After years of mystery surrounding the debut project from Kojima Productions we now, finally, have an idea of how Death Stranding will play.
It seems the creator of Metal Gear Solid noticed that some fans were genuinely confused about what Norman Reedus and the Funky Fetus is all about from a gameplay perspective and chose to break the silence and finally talk about its world, characters and mechanics in some serious depth. Here’s seven things we learned from the recent 50 minute gameplay demo.
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7. The world is absolutely massive
Following the success of Metal Gear Solid 5: The Phantom Pain, it was clear that Hideo Kojima and company had some serious talent working to create a world filled with fascinating things to uncover. Death Stranding is no different in that department, presenting the player with endless possibilities across its post-apocalyptic setting. And now, we’ve finally had a decent look at it.
The beginning of this demo features Norman Reedus in a homebase of sorts, preparing all his equipment before returning to the surface. From here, he sets an objective and paints a marker on the in-game map, presented with oodles of stylish graphics that are trademark Kojima. From here, you’re free to go wherever you like in the world, although beware of the horrors that might await you.
Like many open-world experiences, you can head straight to your objective or simply explore at your leisure, gathering resources and fighting off enemies at your leisure. From what we’ve seen there’s a definite air of Breath of the Wild in Death Stranding, and that’s certainly not a bad thing.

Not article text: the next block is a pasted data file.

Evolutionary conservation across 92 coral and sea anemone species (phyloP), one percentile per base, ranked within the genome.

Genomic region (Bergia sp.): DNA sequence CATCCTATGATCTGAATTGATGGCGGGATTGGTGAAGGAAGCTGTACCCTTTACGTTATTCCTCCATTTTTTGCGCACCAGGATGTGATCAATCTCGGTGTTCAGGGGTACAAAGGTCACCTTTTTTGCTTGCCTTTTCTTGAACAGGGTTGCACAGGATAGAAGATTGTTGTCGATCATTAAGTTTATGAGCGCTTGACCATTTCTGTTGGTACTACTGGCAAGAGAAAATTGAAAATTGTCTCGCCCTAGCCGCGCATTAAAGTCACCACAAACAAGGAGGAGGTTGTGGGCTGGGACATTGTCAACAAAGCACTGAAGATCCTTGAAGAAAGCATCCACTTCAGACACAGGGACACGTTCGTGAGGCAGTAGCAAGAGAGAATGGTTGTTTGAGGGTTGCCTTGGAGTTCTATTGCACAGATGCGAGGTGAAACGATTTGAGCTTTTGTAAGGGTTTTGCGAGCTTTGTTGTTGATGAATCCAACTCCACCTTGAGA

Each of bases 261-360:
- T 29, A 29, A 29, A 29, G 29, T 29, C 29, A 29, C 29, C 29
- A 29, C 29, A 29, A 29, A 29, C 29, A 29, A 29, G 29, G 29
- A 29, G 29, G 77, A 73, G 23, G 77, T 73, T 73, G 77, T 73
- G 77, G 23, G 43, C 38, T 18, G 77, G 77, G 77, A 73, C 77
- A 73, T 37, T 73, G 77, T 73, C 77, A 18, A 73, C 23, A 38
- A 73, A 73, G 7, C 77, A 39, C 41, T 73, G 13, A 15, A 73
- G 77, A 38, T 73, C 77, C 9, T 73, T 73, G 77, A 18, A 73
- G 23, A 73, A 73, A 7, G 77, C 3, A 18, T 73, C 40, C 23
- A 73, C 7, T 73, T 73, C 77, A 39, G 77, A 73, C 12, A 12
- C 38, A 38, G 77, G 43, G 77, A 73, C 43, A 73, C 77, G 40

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6. You can give Norman Reedus a bath, because of course you can
Delivering packages across a dilapidated hellscape is dirty business, so Sam Bridges will have to stop and wash away his worries every once in a while. This activity is done dynamically across the open-world as you come across muddy puddles or more splendorous hot springs. Given that it’s Hideo Kojima, we were expecting something a little more explicit as Reedus strips down before us. Sadly, that isn’t the case.
After unloading several kilograms of luggage and packages, a mechanic we’ll delve into a little later, there’s a cheeky fade to black and Sam slips into some gnarly looking liquid. He even takes the baby along with him, as bathing seems like a way of recharging your stamina and other attributes before continuing on your treacherous journey.
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5. There’s a surprising number of multiplayer elements
When it was first announced, Kojima Productions stressed that Death Stranding will be a connective experience, with players communicating in ways that hadn’t been seen in the gaming medium before. While that initial claim isn’t entirely true, there are certainly dozens of ways to make your presence known in the world of Death Stranding.
It seems that when exploring you can mark points of interest with an array of signs, alerting new players of potential threats, treasures and other such things from a distance. Upon scanning the world, you’ll gain access to a bunch of markers that could encourage venturing in a certain direction, either to endless treasures or certain doom if you’re willing to trust what you’re being told.
Impacts on the environment or objects left behind in the world by other players can also be represented on your game depending on the instance. Much like Dark Souls, people reacting positively or negatively to things you leave behind in the world will be displayed in real-time on the screen, which I imagine will lead to a wildfire of constant notifications at launch.
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4. There’s plenty of vehicles to ride about in
Considering how large the world of Death Stranding is claiming to be, waltzing about the entire thing with nothing but your own two feet sounds like a bit of a chore. That is, unless you’re truly dedicated to a supernatural hiking simulator. Whatever floats your boat and all that.